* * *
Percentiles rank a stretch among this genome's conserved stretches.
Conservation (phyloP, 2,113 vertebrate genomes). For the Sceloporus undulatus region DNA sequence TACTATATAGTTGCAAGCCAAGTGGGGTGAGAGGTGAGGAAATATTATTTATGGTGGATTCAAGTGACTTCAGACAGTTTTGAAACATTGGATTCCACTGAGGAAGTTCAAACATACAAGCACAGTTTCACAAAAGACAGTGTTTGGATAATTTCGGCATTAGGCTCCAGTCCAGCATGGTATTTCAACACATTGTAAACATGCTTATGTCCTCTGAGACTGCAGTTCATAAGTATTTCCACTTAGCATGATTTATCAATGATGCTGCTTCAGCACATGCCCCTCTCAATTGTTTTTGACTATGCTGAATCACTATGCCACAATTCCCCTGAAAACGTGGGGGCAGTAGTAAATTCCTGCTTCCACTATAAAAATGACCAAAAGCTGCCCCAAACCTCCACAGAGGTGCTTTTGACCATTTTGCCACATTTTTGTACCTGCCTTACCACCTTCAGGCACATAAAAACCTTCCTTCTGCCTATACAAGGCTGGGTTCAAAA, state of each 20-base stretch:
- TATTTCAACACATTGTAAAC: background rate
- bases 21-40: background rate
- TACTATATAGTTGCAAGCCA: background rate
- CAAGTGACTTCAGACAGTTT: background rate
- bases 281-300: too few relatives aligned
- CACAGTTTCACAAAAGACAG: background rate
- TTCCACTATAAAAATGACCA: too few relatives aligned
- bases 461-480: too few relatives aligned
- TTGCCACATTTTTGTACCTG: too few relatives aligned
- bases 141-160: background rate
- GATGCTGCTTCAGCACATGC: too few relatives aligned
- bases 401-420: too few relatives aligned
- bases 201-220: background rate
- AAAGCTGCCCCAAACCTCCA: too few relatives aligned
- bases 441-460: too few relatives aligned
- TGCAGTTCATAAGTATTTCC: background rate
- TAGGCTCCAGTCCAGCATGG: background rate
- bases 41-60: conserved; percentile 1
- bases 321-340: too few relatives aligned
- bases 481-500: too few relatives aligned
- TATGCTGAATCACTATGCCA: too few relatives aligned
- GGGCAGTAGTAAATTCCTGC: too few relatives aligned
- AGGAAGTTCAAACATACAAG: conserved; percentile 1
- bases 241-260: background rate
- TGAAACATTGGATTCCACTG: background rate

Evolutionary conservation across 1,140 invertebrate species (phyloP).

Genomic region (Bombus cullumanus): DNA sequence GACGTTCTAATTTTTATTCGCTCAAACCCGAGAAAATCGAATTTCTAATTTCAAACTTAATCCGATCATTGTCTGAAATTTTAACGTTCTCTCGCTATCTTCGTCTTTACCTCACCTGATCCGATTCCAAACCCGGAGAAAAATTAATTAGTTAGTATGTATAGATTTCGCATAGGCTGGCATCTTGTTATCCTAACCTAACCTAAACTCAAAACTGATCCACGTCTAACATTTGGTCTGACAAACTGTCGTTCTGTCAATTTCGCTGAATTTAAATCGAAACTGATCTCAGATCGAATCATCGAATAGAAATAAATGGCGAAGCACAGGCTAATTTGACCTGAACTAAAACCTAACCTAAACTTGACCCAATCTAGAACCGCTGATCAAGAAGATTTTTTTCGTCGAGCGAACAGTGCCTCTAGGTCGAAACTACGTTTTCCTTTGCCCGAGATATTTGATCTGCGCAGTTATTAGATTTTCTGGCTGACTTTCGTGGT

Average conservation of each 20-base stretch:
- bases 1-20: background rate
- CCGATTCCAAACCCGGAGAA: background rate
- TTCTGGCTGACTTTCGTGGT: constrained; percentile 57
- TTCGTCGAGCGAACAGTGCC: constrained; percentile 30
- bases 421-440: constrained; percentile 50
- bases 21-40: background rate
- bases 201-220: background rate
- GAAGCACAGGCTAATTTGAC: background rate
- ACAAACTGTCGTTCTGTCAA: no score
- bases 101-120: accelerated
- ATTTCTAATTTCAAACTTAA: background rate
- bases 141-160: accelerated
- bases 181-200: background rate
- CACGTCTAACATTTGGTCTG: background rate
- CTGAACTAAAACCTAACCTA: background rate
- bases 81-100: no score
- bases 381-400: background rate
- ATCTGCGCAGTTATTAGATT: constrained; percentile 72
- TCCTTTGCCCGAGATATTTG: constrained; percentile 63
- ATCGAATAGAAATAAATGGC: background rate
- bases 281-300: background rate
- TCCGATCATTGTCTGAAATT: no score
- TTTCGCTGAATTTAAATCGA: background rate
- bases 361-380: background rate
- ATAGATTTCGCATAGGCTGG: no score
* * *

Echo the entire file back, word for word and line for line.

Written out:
Percentiles rank a stretch among this genome's conserved stretches.
Conservation (phyloP, 2,113 vertebrate genomes). For the Sceloporus undulatus region DNA sequence TACTATATAGTTGCAAGCCAAGTGGGGTGAGAGGTGAGGAAATATTATTTATGGTGGATTCAAGTGACTTCAGACAGTTTTGAAACATTGGATTCCACTGAGGAAGTTCAAACATACAAGCACAGTTTCACAAAAGACAGTGTTTGGATAATTTCGGCATTAGGCTCCAGTCCAGCATGGTATTTCAACACATTGTAAACATGCTTATGTCCTCTGAGACTGCAGTTCATAAGTATTTCCACTTAGCATGATTTATCAATGATGCTGCTTCAGCACATGCCCCTCTCAATTGTTTTTGACTATGCTGAATCACTATGCCACAATTCCCCTGAAAACGTGGGGGCAGTAGTAAATTCCTGCTTCCACTATAAAAATGACCAAAAGCTGCCCCAAACCTCCACAGAGGTGCTTTTGACCATTTTGCCACATTTTTGTACCTGCCTTACCACCTTCAGGCACATAAAAACCTTCCTTCTGCCTATACAAGGCTGGGTTCAAAA, state of each 20-base stretch:
- TATTTCAACACATTGTAAAC: background rate
- bases 21-40: background rate
- TACTATATAGTTGCAAGCCA: background rate
- CAAGTGACTTCAGACAGTTT: background rate
- bases 281-300: too few relatives aligned
- CACAGTTTCACAAAAGACAG: background rate
- TTCCACTATAAAAATGACCA: too few relatives aligned
- bases 461-480: too few relatives aligned
- TTGCCACATTTTTGTACCTG: too few relatives aligned
- bases 141-160: background rate
- GATGCTGCTTCAGCACATGC: too few relatives aligned
- bases 401-420: too few relatives aligned
- bases 201-220: background rate
- AAAGCTGCCCCAAACCTCCA: too few relatives aligned
- bases 441-460: too few relatives aligned
- TGCAGTTCATAAGTATTTCC: background rate
- TAGGCTCCAGTCCAGCATGG: background rate
- bases 41-60: conserved; percentile 1
- bases 321-340: too few relatives aligned
- bases 481-500: too few relatives aligned
- TATGCTGAATCACTATGCCA: too few relatives aligned
- GGGCAGTAGTAAATTCCTGC: too few relatives aligned
- AGGAAGTTCAAACATACAAG: conserved; percentile 1
- bases 241-260: background rate
- TGAAACATTGGATTCCACTG: background rate

Evolutionary conservation across 1,140 invertebrate species (phyloP).

Genomic region (Bombus cullumanus): DNA sequence GACGTTCTAATTTTTATTCGCTCAAACCCGAGAAAATCGAATTTCTAATTTCAAACTTAATCCGATCATTGTCTGAAATTTTAACGTTCTCTCGCTATCTTCGTCTTTACCTCACCTGATCCGATTCCAAACCCGGAGAAAAATTAATTAGTTAGTATGTATAGATTTCGCATAGGCTGGCATCTTGTTATCCTAACCTAACCTAAACTCAAAACTGATCCACGTCTAACATTTGGTCTGACAAACTGTCGTTCTGTCAATTTCGCTGAATTTAAATCGAAACTGATCTCAGATCGAATCATCGAATAGAAATAAATGGCGAAGCACAGGCTAATTTGACCTGAACTAAAACCTAACCTAAACTTGACCCAATCTAGAACCGCTGATCAAGAAGATTTTTTTCGTCGAGCGAACAGTGCCTCTAGGTCGAAACTACGTTTTCCTTTGCCCGAGATATTTGATCTGCGCAGTTATTAGATTTTCTGGCTGACTTTCGTGGT

Average conservation of each 20-base stretch:
- bases 1-20: background rate
- CCGATTCCAAACCCGGAGAA: background rate
- TTCTGGCTGACTTTCGTGGT: constrained; percentile 57
- TTCGTCGAGCGAACAGTGCC: constrained; percentile 30
- bases 421-440: constrained; percentile 50
- bases 21-40: background rate
- bases 201-220: background rate
- GAAGCACAGGCTAATTTGAC: background rate
- ACAAACTGTCGTTCTGTCAA: no score
- bases 101-120: accelerated
- ATTTCTAATTTCAAACTTAA: background rate
- bases 141-160: accelerated
- bases 181-200: background rate
- CACGTCTAACATTTGGTCTG: background rate
- CTGAACTAAAACCTAACCTA: background rate
- bases 81-100: no score
- bases 381-400: background rate
- ATCTGCGCAGTTATTAGATT: constrained; percentile 72
- TCCTTTGCCCGAGATATTTG: constrained; percentile 63
- ATCGAATAGAAATAAATGGC: background rate
- bases 281-300: background rate
- TCCGATCATTGTCTGAAATT: no score
- TTTCGCTGAATTTAAATCGA: background rate
- bases 361-380: background rate
- ATAGATTTCGCATAGGCTGG: no score